Fifteen Going on Four

For Leap Year Babies, the Most Special Day of the Year Isn’t on the Calendar
Scott Holstein
A VERY SPECIAL DAY She’s turning 16 this year|!!| but Marisa Thomas will only be celebrating her Leap Year birthday for the fourth time.

Lincoln High School sophomore Marisa Thomas will be celebrating her fourth birthday this year.
No, she’s not a child prodigy. Marisa is actually turning 16 in 2012, but her birthday, like more than 200,000 other Americans, comes once every four years on Feb. 29.

“My little brother picks on me, saying he’s older than me — even though I am almost 4 years older than him,” she says. “I feel more special because not many people have the same birthday, and when I meet new people they think it’s cool.”

The Earth’s trip around the sun takes exactly 365 days, 5 hours, 48 minutes and 46 seconds. Adding Feb. 29 every four years keeps the calendar days and months in their proper season.

Ancient Egyptians were the first to figure out the Earth’s rotation around the sun, and a quadrennial calendar day has existed since the time of Julius Caesar. Today’s Gregorian calendar came into existence in 1582, as an effort by Pope Gregory XIII to maintain the Easter season.

“It’s an honor to be born on the day that makes the seasons come every year,” says Peter Brouwer, a co-founder of the Honor Society of Leap Year Day Babies’ website. “Every year we’d lose a quarter of a day if it wasn’t for the leap year day every four years.”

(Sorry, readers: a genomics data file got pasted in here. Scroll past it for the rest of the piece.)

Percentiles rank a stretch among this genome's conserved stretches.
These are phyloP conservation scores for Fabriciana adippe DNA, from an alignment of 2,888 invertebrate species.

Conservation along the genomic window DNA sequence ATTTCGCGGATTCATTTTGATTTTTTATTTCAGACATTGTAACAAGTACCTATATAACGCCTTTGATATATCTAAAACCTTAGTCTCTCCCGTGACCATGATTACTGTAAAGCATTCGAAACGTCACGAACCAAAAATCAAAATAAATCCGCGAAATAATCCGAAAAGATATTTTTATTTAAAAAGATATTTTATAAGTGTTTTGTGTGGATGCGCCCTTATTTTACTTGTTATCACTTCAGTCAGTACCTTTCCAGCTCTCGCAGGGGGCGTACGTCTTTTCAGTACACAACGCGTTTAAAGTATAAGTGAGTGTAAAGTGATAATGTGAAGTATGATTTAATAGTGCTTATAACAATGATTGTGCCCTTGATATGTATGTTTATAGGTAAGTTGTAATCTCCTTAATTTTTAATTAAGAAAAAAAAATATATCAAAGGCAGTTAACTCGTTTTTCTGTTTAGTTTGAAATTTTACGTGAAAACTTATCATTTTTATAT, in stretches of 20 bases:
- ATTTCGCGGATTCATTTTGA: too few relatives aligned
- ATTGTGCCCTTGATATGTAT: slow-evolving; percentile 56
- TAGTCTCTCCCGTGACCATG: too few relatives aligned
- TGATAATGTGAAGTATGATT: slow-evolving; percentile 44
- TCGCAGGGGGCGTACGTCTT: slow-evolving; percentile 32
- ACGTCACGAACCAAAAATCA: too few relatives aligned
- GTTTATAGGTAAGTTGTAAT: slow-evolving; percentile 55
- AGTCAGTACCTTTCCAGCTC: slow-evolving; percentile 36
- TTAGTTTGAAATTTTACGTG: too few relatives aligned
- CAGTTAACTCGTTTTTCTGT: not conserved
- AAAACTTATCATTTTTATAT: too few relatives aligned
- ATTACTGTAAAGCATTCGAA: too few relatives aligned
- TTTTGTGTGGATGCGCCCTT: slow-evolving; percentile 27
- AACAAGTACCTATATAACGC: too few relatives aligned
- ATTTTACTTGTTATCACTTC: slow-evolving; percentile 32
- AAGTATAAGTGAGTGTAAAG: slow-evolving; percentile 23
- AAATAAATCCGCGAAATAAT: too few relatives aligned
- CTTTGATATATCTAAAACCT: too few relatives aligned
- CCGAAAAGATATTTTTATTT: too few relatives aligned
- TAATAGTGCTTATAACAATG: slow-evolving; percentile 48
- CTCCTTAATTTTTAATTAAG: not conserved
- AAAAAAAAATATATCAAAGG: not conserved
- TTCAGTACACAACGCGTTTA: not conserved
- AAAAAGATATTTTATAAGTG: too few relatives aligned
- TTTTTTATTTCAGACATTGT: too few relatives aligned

An old Irish tradition from 1288 allowed women to propose to men during a leap year.

“Leap Year Balls used to be all the rage,” says Raenell Dawn, another co-founder of the Honor Society, which has more than 10,000 Leap Day honorees on its website. “They provided a safe, romantic setting for a woman to propose to her man, if that indeed was her intention.”

In some places, the tradition was only allowed on the Leap Day, also known as Bachelors’ Day. If the man refused the proposal, he paid a penalty in cash or gift.

Everyone doesn’t celebrate Columbus or Valentine’s Day, but they are recognized on calendars. Leap Day, a vital day in everyone’s life, isn’t.

“On Feb. 2, you’ll find the words Groundhog Day; the 14, Valentines Day; the 29, when it’s there of course, nothing — blank,” Dawn says. “And, it’s the day that makes sure all those holidays land in the same season every year. It’s the day that celebrates the calendar’s accuracy.”

Filling out forms on the Internet and getting a drivers license can be problematic with a birthday that’s not annual.

“She has discovered that sometimes that date is not even an option when filling out forms and such — slightly frustrating, but creates an awareness,” says Marisa’s mother, Shannon Thomas. On non-leap years, Marisa Thomas celebrates her birthday on Feb. 28.

Brouwer is celebrating his 14th leap year birthday on the beach in Clearwater this year.

“I like to travel,” Brouwer says. “Last leap year, I was in San Francisco, and the year before that I was in China.”

Leap Day Babies throw extravagant parties in Spain, Australia and Texas, and they even have a capital, Anthony, N.M./Texas, where they throw a four-day Leap Year Festival.

“Youthfulness — that’s a theme because we don’t have as many birthdays; we don’t feel that we’re getting as old as everybody else. It makes us feel special,” Brouwer says.

Shannon Thomas concurs. “I think being a Leap Year baby has only helped (Marisa) embrace her individuality and uniqueness among her friends,” she says.

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